"Sideways" was an awards season darling after it came out, earning five Oscar nominations including Best Picture, and an eventual win for Best Adapted Screenplay for director Alexander Payne and his co-scribe Jim Taylor. Perhaps the surprise of the film's awards season run was Giamatti's snub for a Best Actor Oscar nomination, especially after he was nominated in the category by the Screen Actors Guild. The Academy of Motion Picture Arts and Sciences made things up to Giamatti the next year, though, with a Best Supporting Actor nomination for his role opposite Russell Crowe in the biographical sports drama "Cinderella Man."

Paul Giamatti gave a presidential performance in John Adams

While Giamatti came up short in his bid for an Oscar in "Cinderella Man," the actor was not going to be denied top accolades when it came to playing the title role in the 2008 historical miniseries "John Adams." Giamatti won an Emmy for Best Lead Actor in a Miniseries or Movie for the seven-part HBO production, which chronicled the life of President John Adams and his role as one of the Founding Fathers of the U.S. The show won 13 statuettes overall, setting an Emmys record for a miniseries.

In an interview with the Los Angeles Times upon the debut of the miniseries, Giamatti pondered the fashion of Adams' time, when wearing wigs was still a presidential thing to do. "The wig thing is still such a strange fashion to me. I think it was a hygiene thing ... people wanted to wear their hair long, but I think your hair got filthy and lice ridden," Giamatti told the publication, adding, "I don't know why they powdered them ... whether they thought it looked more distinguished or whether it killed mites or something."

Paul Giamatti was The Rhino in The Amazing Spider-Man 2

Before the character leaped over to the Marvel Cinematic Universe with Tom Holland in the lead, Peter Parker and his web-slinging alter-ego were the focus of two movie series for Sony Pictures. The first, of course, was Sam Raimi's "Spider-Man" trilogy starring Tobey Maguire. This was followed by a pair of "Amazing Spider-Man" films from director Marc Webb featuring Andrew Garfield.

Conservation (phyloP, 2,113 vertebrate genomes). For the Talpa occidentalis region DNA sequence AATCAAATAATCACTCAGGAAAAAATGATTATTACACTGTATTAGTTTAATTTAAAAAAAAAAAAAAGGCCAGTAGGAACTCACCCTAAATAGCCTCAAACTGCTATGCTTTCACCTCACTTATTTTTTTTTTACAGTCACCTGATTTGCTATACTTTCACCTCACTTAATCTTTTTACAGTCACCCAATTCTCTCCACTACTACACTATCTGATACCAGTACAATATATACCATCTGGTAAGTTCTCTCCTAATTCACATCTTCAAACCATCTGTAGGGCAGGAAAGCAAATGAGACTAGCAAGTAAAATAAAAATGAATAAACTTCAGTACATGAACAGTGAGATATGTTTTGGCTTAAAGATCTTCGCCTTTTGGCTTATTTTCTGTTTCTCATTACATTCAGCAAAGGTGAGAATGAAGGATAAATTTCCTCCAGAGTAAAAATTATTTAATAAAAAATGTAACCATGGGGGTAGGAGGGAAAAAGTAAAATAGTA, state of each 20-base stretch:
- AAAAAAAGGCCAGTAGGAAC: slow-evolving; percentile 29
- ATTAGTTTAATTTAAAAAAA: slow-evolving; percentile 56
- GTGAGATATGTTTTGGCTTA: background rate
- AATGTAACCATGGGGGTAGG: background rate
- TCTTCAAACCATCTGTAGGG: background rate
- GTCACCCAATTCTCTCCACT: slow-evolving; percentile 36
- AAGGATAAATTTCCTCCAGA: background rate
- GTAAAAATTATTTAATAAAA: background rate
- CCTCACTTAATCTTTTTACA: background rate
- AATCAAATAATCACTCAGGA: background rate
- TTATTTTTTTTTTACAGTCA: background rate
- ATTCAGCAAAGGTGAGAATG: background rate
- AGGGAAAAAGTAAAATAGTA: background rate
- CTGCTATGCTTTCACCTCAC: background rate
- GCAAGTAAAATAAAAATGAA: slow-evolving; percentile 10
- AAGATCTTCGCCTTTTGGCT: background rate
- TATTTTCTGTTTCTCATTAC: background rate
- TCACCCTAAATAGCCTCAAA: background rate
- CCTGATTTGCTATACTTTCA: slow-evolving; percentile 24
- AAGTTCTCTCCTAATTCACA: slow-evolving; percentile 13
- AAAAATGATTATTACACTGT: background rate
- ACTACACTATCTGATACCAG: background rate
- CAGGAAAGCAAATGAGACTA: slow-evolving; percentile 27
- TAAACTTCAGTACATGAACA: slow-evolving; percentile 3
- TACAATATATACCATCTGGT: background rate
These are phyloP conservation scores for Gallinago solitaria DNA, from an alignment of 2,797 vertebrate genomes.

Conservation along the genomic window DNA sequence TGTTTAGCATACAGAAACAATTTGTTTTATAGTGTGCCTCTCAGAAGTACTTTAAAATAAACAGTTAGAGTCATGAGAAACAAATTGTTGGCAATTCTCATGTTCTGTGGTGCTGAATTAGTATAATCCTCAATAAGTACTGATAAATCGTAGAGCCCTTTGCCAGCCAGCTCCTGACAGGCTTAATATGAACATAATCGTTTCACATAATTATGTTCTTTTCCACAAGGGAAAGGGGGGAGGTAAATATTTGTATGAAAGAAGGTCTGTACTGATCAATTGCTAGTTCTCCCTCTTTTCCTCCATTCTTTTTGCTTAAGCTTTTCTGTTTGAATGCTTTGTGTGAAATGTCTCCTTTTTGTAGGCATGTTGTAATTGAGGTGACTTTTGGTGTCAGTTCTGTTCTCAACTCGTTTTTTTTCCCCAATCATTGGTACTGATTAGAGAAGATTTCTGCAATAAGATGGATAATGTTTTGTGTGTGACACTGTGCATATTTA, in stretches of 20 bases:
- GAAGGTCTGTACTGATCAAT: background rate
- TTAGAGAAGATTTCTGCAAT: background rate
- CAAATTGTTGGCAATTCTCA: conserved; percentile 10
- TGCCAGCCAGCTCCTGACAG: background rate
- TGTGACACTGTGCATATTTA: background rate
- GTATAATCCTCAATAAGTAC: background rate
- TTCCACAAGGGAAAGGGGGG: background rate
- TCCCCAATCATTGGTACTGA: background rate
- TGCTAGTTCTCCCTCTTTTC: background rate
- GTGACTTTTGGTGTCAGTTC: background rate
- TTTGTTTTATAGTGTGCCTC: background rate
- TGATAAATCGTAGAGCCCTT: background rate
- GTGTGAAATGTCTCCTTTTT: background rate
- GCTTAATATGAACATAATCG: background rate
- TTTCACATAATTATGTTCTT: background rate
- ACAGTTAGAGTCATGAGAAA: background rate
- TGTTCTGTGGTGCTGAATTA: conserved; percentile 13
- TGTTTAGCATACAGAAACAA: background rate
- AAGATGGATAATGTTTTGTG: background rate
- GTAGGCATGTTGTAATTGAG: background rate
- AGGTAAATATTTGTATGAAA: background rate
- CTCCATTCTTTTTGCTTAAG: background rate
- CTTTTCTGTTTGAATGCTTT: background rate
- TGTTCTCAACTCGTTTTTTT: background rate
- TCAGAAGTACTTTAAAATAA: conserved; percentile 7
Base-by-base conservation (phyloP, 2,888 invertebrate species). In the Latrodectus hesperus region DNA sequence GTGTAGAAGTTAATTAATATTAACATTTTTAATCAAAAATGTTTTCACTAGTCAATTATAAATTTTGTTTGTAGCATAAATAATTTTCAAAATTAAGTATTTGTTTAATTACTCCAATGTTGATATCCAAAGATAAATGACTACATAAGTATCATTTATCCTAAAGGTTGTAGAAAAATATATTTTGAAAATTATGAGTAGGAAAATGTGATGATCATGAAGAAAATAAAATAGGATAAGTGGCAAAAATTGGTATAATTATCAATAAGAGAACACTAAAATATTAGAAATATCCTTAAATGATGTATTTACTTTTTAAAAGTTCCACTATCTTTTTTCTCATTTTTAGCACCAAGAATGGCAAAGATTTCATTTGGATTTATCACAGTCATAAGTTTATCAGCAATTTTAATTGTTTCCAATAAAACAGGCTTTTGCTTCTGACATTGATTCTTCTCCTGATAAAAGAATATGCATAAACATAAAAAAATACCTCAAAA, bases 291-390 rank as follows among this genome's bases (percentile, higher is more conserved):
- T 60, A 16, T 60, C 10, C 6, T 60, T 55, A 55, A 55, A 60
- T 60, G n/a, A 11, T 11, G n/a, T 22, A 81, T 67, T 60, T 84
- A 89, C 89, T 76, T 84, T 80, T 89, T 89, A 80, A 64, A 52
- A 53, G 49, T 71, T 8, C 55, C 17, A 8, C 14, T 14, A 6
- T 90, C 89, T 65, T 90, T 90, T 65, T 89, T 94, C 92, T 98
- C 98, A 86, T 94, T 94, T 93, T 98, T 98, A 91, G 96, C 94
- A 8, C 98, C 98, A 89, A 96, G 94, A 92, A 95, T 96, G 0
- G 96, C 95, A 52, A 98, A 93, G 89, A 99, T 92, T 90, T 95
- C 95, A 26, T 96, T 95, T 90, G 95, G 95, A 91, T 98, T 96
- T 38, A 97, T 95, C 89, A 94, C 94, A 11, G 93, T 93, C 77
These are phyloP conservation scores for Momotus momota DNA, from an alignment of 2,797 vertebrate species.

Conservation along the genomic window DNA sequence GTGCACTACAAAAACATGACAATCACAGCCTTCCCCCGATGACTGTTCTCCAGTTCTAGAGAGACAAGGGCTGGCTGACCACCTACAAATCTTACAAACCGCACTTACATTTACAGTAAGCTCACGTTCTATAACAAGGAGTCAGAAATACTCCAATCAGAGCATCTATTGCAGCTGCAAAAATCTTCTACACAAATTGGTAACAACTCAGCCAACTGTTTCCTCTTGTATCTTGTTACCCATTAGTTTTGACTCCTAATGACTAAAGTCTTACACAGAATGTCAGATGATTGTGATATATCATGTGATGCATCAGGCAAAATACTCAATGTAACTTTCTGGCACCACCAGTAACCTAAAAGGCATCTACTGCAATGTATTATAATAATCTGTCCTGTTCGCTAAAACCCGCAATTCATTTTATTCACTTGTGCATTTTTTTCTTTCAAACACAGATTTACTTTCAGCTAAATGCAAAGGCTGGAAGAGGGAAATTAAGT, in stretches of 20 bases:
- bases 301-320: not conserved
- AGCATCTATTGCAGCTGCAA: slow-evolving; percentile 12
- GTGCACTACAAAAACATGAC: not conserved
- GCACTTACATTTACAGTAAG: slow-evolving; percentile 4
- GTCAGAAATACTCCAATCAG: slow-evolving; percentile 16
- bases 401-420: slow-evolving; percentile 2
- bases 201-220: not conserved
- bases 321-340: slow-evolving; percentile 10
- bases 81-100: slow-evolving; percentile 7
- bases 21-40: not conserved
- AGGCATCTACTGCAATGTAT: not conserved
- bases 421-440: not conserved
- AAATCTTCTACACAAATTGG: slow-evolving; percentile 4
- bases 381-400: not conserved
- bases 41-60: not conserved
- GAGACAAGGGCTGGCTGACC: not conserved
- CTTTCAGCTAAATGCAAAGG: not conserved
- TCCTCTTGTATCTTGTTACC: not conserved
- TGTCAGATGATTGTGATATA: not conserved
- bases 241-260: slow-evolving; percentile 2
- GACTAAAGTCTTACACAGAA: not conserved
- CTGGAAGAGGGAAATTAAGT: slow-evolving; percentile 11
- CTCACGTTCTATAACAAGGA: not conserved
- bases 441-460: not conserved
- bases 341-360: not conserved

Released in 2014, "The Amazing Spider-Man 2" found Spidey taking on two supervillains — Electro (Jamie Foxx) and Green Goblin (Dane DeHaan) — before a third was fully revealed in the film's final scene. Commandeering a massive, metal exo-suit designed by Oscorp, the supervillain's name is Aleksei Sytsevich (Giamatti), before he dubs himself "The Rhino." Sadly for fans, a street battle between Spider-Man and The Rhino was only beginning before the end credits cut away from the action, presumably setting up the beginning of "The Amazing Spider-Man 3." That film didn't happen before Spider-Man was sprung for the MCU, though, making Giamatti's reign as The Rhino short-lived.

Billions found Paul Giamatti asking, 'Show me the money'

Since 2016, Giamatti has been cashing in on the popularity of "Billions," a Showtime series about money, politics, and power in New York City. Giamatti stars as U.S. Attorney Chuck Rhoades, a brash crusader against financial corruption who finds himself at odds against brilliant billionaire hedge fund manager Bobby "Axe" Axelrod (Damian Lewis). In a 2020 interview with GQ, Giamatti said that "Billions" affirms what he already felt about the financial industry and politics.

"I probably have less fondness for the billionaires. I think I'm more forgiving of the politicians, in some ways I probably shouldn't be," Giamatti told the outlet. "The federal attorneys ... a lot of those guys really work hard, and they don't make any money, and they're trying to do the right thing, a lot of those guys. The money guys, I don't know. I just don't have a whole lot of fondness for those guys."